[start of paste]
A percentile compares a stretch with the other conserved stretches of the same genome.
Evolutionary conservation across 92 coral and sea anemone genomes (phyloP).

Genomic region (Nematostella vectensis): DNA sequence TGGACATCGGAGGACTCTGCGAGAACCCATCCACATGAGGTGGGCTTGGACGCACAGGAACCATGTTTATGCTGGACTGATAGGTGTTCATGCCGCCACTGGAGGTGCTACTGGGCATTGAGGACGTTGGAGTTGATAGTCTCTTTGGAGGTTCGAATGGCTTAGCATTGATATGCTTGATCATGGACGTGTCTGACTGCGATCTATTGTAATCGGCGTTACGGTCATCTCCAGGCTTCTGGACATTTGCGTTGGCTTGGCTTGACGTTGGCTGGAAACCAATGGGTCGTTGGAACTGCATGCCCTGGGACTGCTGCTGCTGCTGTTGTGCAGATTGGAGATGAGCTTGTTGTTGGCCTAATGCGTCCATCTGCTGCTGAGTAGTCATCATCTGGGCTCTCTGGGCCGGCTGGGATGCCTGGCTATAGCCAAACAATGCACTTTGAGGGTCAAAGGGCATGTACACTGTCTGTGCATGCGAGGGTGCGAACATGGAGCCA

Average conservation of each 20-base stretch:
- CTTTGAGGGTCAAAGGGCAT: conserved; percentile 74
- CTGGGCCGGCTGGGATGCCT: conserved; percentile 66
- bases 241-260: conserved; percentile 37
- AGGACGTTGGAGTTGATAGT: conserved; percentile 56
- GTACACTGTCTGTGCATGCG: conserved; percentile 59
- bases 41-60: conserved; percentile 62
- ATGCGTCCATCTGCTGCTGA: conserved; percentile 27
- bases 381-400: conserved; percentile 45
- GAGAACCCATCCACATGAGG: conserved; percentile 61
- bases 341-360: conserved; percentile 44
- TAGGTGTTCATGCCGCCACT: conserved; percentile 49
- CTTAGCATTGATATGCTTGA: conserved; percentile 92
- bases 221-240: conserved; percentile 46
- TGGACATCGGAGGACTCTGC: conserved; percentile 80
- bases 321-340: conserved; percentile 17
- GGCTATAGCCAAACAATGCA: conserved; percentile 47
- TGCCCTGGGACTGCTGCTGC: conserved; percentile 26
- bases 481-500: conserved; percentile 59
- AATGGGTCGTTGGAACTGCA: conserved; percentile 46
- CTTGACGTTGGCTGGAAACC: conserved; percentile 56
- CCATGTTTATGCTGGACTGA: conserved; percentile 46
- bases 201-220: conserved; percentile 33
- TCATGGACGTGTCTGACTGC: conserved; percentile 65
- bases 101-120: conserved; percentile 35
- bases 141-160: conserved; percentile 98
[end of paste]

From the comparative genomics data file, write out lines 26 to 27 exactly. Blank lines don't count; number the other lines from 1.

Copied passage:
- bases 201-220: conserved; percentile 33
- TCATGGACGTGTCTGACTGC: conserved; percentile 65